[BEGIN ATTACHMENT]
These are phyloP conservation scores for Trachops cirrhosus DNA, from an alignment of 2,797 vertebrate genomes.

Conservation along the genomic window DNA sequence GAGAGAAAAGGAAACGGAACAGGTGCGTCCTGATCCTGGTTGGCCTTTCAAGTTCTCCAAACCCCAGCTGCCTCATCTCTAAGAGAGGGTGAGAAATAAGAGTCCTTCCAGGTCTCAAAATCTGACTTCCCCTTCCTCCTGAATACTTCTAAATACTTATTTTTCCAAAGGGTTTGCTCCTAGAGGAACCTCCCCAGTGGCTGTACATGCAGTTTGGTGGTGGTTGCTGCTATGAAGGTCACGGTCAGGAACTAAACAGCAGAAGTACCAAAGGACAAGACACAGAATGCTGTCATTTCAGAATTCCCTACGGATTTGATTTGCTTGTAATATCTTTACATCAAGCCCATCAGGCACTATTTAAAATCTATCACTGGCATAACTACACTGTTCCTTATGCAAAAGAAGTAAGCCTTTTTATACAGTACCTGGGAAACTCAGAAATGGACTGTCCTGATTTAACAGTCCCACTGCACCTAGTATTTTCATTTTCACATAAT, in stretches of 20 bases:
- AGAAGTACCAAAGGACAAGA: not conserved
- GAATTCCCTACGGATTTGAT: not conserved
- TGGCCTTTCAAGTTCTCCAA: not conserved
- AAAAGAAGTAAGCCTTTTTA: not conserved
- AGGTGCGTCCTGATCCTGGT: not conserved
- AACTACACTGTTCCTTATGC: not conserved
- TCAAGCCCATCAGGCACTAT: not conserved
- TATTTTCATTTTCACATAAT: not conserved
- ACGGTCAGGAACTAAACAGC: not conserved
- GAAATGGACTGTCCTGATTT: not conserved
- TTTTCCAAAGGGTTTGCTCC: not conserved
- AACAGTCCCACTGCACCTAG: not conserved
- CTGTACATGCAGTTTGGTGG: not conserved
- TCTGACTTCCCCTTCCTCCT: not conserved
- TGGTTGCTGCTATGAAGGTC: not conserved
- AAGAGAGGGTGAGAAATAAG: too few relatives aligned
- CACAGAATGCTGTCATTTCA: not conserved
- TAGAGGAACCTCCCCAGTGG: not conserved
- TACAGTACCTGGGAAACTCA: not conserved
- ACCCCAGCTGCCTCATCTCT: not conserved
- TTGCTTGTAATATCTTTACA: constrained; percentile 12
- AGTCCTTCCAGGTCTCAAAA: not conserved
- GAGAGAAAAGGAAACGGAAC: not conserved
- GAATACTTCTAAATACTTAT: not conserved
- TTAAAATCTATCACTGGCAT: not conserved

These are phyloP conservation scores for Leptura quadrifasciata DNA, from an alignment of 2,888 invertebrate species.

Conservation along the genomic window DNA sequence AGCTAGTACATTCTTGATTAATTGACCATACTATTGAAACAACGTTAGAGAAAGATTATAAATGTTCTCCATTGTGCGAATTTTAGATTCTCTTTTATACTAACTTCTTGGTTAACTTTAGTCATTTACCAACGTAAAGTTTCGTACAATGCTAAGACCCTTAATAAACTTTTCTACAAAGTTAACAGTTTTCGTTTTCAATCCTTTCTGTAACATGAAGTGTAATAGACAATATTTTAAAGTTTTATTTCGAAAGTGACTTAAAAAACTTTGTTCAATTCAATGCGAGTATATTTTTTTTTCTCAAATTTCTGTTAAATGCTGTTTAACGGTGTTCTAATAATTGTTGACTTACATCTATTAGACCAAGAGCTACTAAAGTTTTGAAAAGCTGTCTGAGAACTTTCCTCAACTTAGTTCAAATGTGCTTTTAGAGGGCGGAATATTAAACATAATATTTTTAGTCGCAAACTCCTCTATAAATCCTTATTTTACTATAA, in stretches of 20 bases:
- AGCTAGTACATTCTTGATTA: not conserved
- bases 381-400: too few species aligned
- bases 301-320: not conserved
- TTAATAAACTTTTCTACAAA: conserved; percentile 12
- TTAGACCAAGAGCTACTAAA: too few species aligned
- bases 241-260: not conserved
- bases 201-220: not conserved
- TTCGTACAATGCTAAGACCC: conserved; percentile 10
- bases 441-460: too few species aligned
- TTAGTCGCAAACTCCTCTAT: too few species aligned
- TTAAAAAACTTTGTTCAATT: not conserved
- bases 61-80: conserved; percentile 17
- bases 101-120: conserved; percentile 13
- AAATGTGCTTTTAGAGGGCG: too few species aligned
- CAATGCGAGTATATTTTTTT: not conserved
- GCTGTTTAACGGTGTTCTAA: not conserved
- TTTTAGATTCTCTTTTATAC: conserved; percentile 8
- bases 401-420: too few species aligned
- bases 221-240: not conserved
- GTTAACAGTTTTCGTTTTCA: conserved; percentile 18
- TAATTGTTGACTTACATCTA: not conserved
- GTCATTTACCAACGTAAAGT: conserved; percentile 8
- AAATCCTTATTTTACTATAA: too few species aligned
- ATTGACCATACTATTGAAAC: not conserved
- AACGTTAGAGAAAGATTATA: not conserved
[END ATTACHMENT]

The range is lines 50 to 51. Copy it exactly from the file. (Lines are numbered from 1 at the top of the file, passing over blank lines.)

- TAATTGTTGACTTACATCTA: not conserved
- GTCATTTACCAACGTAAAGT: conserved; percentile 8